...from the rooftops, shoat it out!
But there was no weirdness, Tara and I quickly learned we were cut from the same cloth. She's a goat herder from Texas and I'm a shepherd from New York, livestock and proximity aside, we were sister suffragettes in our freedom-to-farm life. The entire trip to the pig farm was easy laughs, stories, and taking in the morning drive. She noted that the northeast seemed a little more gentrified than Texas, but she was certain the sky was smaller here. I smiled hear that. I think I would turn in a few edged sidewalks for more headspace myself.
The ride north flirted with rain and wind, but the weather was unusually warm. I'm not a fan of that. If you're going to be October, act like October, I say. So when we did finally reach the hard scrabble homestead up north, I was warm and anxious. Excited to take home the pigs, but nervous about all the preparations ahead of me. I had yet to bake a loaf of bread or fill a pie pan and 30+ people were about to expect brunch. I wanted these porkers locked and loaded. I had a hay-lined dog crate in the back of the truck, and a plan to stop at Saratoga Apple on the way home. I was a woman prepared for hogs and half pecks.
I was also about to commit an act of superb haggletry. Since I started out in this country life, I have grown in my skills to make a deal. This man wanted 60 dollars a shoat, but for winter pigs that seemed high. I told him I wanted two and would bring cash, but I didn't say how much cash I would bring. I brought eighty dollars. As we were in the pig pen looking at the stock I told him I only had so much to spend and would either take two for $80 or the one at the agreed original price of $60. I have learned that deal making with livestock has to happen at this point. If you do it over the phone or emails, no dice. But if you wait till the last possible minute with the gumption to walk away, you nearly always get your gilt. he sold me the pair for 80 dollars. That means for just twenty more dollars than last year I got double the pork! hooooo Doooogggy!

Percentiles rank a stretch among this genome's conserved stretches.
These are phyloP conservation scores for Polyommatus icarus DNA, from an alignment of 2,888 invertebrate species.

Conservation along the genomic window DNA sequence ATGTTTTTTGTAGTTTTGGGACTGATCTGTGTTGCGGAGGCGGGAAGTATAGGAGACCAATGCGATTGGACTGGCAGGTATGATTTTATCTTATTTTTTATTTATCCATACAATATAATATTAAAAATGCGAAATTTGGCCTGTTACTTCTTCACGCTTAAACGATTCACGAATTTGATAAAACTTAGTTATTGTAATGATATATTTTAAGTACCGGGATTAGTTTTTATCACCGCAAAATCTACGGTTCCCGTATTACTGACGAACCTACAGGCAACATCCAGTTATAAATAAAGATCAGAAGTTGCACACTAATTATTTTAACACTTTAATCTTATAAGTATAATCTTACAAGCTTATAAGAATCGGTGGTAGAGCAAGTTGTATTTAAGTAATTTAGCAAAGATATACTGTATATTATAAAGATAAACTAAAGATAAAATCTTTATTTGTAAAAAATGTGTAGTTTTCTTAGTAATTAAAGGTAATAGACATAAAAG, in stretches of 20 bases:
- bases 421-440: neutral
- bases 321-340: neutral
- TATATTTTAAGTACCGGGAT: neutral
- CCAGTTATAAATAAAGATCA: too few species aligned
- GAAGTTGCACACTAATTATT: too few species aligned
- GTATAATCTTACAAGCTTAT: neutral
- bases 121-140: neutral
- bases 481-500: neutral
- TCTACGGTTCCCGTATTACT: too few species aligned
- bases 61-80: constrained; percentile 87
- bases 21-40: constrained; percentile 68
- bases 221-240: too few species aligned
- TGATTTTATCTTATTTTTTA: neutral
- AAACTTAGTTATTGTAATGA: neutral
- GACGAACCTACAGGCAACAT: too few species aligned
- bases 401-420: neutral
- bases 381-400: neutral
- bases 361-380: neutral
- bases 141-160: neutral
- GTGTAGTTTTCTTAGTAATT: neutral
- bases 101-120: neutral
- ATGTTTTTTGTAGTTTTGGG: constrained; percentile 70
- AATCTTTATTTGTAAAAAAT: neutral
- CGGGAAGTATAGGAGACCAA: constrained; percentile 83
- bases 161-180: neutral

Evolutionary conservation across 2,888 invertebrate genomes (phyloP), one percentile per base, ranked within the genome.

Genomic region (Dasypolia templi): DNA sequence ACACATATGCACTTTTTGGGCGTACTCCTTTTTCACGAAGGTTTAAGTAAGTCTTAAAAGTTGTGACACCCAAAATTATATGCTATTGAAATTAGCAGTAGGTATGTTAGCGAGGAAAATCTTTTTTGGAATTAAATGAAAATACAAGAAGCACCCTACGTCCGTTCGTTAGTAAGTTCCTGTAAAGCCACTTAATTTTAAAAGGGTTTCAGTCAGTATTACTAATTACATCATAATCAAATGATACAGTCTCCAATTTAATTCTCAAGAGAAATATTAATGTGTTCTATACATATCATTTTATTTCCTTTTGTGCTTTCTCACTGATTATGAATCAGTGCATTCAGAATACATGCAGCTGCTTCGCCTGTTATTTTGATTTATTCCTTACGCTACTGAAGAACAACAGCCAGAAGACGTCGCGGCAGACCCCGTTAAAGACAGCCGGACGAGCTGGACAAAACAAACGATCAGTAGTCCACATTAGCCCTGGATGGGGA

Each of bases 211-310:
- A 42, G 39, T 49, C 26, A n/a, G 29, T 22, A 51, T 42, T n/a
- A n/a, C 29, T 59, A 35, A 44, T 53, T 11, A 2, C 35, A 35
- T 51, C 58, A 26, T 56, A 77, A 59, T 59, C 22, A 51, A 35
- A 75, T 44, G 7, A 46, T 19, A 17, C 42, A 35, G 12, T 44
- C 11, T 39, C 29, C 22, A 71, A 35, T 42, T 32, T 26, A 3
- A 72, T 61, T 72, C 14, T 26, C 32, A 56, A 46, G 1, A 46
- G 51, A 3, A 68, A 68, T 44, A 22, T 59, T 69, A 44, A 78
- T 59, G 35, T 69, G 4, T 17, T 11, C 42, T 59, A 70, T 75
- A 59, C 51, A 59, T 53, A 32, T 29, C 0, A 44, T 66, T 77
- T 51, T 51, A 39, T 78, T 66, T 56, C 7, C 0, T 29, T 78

The shoats were Berkshire/Yorkshire crosses, about twenty pounds each. Mostly pinkish white, in that classic piggy way, but covered in cow splotches of brown and black. We helped the gent load them into the dog crate and within moments they were pooing and sleeping on their bed of fresh hay. I watched them settle in and was happy I ended up with two. They snuggled into each other, and would continue to keep each other warm company through the North Country winter.
Tara was good company the whole ride. A good sport with me getting lost and missing turns, and in high spirits. She would be doing a soap making class on Saturday and had mailed me some supplies in advance. As we rolled south back to Cold Antler, we talked about the planning ahead. She and a few others had offered to help set up the night before. Christina and Brian from Wooden Plow Farm in Maine, Brett, and my friends Raven and Mikaela would also be coming to the farm around 3:30 for chili, fresh bread, and a pie-baking marathon. It was only 11AM and I was already bushed.
Tara and I got the pigs settled in at the farm and then I took her back to the hotel for a short break before the bake off. I headed home to vacuum, dust, make beds for the guests and mow the lawn. None of the work was hard, but it was constant. And I was rushing through it, too. So excited to have the place bustling and alive, with classes and kitchen smells, and trees crashing into the brush while cheese curds formed indoors. Tomorrow would be a big deal, a collaboration and a celebration. I could hardly wait....